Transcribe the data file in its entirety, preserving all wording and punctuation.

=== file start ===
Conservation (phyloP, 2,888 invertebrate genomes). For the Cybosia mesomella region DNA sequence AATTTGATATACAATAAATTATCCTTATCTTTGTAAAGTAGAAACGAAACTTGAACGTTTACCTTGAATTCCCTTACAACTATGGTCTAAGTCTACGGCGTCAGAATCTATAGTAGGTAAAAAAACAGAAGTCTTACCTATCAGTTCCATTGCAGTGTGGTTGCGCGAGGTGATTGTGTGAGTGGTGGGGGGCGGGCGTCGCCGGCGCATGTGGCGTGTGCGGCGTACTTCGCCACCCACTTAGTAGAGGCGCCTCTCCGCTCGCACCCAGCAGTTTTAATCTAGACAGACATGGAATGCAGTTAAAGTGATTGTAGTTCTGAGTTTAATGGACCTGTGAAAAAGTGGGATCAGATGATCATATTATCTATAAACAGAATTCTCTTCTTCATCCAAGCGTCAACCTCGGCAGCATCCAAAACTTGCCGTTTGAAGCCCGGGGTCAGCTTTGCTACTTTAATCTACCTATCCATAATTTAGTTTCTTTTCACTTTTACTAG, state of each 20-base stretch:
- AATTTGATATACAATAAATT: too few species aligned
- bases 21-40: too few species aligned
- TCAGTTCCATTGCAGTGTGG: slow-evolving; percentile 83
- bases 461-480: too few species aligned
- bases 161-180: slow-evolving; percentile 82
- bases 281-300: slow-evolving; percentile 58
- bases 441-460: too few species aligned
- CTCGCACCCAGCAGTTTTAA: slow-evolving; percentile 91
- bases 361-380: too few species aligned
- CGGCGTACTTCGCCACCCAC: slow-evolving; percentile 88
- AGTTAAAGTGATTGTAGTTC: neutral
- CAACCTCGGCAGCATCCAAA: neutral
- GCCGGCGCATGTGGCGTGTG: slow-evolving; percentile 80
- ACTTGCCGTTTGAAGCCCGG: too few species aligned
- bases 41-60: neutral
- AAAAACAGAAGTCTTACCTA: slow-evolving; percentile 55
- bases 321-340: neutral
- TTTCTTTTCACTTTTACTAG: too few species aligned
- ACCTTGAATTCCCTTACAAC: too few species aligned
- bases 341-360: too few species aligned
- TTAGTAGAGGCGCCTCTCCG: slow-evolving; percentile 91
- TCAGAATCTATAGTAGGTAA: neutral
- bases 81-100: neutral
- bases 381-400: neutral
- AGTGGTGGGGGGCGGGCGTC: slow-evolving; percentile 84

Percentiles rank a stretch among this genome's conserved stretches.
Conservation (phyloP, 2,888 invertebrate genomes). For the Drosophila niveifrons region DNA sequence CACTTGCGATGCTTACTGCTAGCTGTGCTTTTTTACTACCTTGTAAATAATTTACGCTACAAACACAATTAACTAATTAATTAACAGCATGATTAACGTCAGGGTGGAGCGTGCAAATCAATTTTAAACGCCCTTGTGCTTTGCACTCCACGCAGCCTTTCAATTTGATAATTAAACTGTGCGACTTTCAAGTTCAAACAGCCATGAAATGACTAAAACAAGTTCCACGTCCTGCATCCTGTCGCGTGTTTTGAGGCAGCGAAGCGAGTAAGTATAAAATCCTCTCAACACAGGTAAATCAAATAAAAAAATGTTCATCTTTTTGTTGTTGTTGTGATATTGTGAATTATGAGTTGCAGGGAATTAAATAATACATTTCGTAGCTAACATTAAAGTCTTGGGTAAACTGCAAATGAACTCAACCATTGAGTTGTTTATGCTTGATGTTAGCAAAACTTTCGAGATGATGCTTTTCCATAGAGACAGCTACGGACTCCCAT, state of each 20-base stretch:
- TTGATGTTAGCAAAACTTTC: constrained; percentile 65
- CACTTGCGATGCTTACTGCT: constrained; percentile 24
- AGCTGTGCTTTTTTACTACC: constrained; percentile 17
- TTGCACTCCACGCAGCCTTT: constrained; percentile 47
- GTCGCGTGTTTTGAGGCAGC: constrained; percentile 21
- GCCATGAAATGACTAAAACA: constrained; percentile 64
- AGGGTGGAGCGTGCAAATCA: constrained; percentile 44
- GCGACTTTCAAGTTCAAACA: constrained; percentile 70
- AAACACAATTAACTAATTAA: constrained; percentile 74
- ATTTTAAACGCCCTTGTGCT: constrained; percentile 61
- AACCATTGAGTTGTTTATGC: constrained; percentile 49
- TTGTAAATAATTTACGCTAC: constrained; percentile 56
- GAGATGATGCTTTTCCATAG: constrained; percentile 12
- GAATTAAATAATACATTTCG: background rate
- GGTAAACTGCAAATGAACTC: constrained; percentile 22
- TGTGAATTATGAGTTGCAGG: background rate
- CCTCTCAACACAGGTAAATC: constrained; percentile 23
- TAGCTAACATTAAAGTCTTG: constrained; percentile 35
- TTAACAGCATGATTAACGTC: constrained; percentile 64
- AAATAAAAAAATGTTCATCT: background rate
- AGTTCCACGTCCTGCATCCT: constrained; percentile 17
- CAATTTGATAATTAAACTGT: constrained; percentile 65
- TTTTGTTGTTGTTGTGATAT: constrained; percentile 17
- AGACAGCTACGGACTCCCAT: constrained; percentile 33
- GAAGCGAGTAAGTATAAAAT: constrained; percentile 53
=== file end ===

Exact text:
Conservation (phyloP, 2,888 invertebrate genomes). For the Cybosia mesomella region DNA sequence AATTTGATATACAATAAATTATCCTTATCTTTGTAAAGTAGAAACGAAACTTGAACGTTTACCTTGAATTCCCTTACAACTATGGTCTAAGTCTACGGCGTCAGAATCTATAGTAGGTAAAAAAACAGAAGTCTTACCTATCAGTTCCATTGCAGTGTGGTTGCGCGAGGTGATTGTGTGAGTGGTGGGGGGCGGGCGTCGCCGGCGCATGTGGCGTGTGCGGCGTACTTCGCCACCCACTTAGTAGAGGCGCCTCTCCGCTCGCACCCAGCAGTTTTAATCTAGACAGACATGGAATGCAGTTAAAGTGATTGTAGTTCTGAGTTTAATGGACCTGTGAAAAAGTGGGATCAGATGATCATATTATCTATAAACAGAATTCTCTTCTTCATCCAAGCGTCAACCTCGGCAGCATCCAAAACTTGCCGTTTGAAGCCCGGGGTCAGCTTTGCTACTTTAATCTACCTATCCATAATTTAGTTTCTTTTCACTTTTACTAG, state of each 20-base stretch:
- AATTTGATATACAATAAATT: too few species aligned
- bases 21-40: too few species aligned
- TCAGTTCCATTGCAGTGTGG: slow-evolving; percentile 83
- bases 461-480: too few species aligned
- bases 161-180: slow-evolving; percentile 82
- bases 281-300: slow-evolving; percentile 58
- bases 441-460: too few species aligned
- CTCGCACCCAGCAGTTTTAA: slow-evolving; percentile 91
- bases 361-380: too few species aligned
- CGGCGTACTTCGCCACCCAC: slow-evolving; percentile 88
- AGTTAAAGTGATTGTAGTTC: neutral
- CAACCTCGGCAGCATCCAAA: neutral
- GCCGGCGCATGTGGCGTGTG: slow-evolving; percentile 80
- ACTTGCCGTTTGAAGCCCGG: too few species aligned
- bases 41-60: neutral
- AAAAACAGAAGTCTTACCTA: slow-evolving; percentile 55
- bases 321-340: neutral
- TTTCTTTTCACTTTTACTAG: too few species aligned
- ACCTTGAATTCCCTTACAAC: too few species aligned
- bases 341-360: too few species aligned
- TTAGTAGAGGCGCCTCTCCG: slow-evolving; percentile 91
- TCAGAATCTATAGTAGGTAA: neutral
- bases 81-100: neutral
- bases 381-400: neutral
- AGTGGTGGGGGGCGGGCGTC: slow-evolving; percentile 84

Percentiles rank a stretch among this genome's conserved stretches.
Conservation (phyloP, 2,888 invertebrate genomes). For the Drosophila niveifrons region DNA sequence CACTTGCGATGCTTACTGCTAGCTGTGCTTTTTTACTACCTTGTAAATAATTTACGCTACAAACACAATTAACTAATTAATTAACAGCATGATTAACGTCAGGGTGGAGCGTGCAAATCAATTTTAAACGCCCTTGTGCTTTGCACTCCACGCAGCCTTTCAATTTGATAATTAAACTGTGCGACTTTCAAGTTCAAACAGCCATGAAATGACTAAAACAAGTTCCACGTCCTGCATCCTGTCGCGTGTTTTGAGGCAGCGAAGCGAGTAAGTATAAAATCCTCTCAACACAGGTAAATCAAATAAAAAAATGTTCATCTTTTTGTTGTTGTTGTGATATTGTGAATTATGAGTTGCAGGGAATTAAATAATACATTTCGTAGCTAACATTAAAGTCTTGGGTAAACTGCAAATGAACTCAACCATTGAGTTGTTTATGCTTGATGTTAGCAAAACTTTCGAGATGATGCTTTTCCATAGAGACAGCTACGGACTCCCAT, state of each 20-base stretch:
- TTGATGTTAGCAAAACTTTC: constrained; percentile 65
- CACTTGCGATGCTTACTGCT: constrained; percentile 24
- AGCTGTGCTTTTTTACTACC: constrained; percentile 17
- TTGCACTCCACGCAGCCTTT: constrained; percentile 47
- GTCGCGTGTTTTGAGGCAGC: constrained; percentile 21
- GCCATGAAATGACTAAAACA: constrained; percentile 64
- AGGGTGGAGCGTGCAAATCA: constrained; percentile 44
- GCGACTTTCAAGTTCAAACA: constrained; percentile 70
- AAACACAATTAACTAATTAA: constrained; percentile 74
- ATTTTAAACGCCCTTGTGCT: constrained; percentile 61
- AACCATTGAGTTGTTTATGC: constrained; percentile 49
- TTGTAAATAATTTACGCTAC: constrained; percentile 56
- GAGATGATGCTTTTCCATAG: constrained; percentile 12
- GAATTAAATAATACATTTCG: background rate
- GGTAAACTGCAAATGAACTC: constrained; percentile 22
- TGTGAATTATGAGTTGCAGG: background rate
- CCTCTCAACACAGGTAAATC: constrained; percentile 23
- TAGCTAACATTAAAGTCTTG: constrained; percentile 35
- TTAACAGCATGATTAACGTC: constrained; percentile 64
- AAATAAAAAAATGTTCATCT: background rate
- AGTTCCACGTCCTGCATCCT: constrained; percentile 17
- CAATTTGATAATTAAACTGT: constrained; percentile 65
- TTTTGTTGTTGTTGTGATAT: constrained; percentile 17
- AGACAGCTACGGACTCCCAT: constrained; percentile 33
- GAAGCGAGTAAGTATAAAAT: constrained; percentile 53